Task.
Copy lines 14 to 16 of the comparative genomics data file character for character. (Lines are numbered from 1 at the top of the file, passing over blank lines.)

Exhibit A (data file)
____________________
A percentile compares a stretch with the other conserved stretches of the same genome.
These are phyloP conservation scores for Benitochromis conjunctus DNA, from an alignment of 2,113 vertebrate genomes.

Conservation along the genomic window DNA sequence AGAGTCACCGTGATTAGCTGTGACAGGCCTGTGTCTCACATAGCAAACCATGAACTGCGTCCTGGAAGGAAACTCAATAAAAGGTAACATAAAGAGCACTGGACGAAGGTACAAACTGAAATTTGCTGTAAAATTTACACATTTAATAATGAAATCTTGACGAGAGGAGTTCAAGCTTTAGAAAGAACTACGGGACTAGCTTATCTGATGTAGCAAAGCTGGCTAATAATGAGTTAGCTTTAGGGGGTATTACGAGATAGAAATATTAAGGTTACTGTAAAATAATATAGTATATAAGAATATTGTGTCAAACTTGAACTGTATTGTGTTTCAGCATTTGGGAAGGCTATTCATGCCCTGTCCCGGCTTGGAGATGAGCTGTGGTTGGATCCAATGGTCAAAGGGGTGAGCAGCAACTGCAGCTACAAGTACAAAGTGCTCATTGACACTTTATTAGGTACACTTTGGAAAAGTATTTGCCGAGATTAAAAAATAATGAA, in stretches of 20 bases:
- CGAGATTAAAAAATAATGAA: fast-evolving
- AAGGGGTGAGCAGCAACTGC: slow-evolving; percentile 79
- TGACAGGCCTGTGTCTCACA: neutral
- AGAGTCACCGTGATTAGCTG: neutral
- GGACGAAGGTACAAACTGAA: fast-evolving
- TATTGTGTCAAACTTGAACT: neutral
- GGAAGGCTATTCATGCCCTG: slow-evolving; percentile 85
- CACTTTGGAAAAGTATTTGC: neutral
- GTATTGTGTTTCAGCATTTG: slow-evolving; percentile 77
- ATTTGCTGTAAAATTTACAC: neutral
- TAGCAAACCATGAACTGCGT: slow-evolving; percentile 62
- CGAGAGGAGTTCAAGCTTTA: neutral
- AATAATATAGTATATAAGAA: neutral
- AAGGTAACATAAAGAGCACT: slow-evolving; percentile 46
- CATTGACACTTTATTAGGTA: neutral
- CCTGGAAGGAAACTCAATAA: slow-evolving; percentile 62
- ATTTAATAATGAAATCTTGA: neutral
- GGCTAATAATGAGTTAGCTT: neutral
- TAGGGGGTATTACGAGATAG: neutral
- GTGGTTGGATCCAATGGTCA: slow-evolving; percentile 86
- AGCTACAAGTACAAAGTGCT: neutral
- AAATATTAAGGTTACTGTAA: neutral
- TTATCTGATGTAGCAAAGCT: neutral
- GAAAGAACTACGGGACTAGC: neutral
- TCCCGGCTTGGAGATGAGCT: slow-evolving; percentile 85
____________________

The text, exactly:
- TAGCAAACCATGAACTGCGT: slow-evolving; percentile 62
- CGAGAGGAGTTCAAGCTTTA: neutral
- AATAATATAGTATATAAGAA: neutral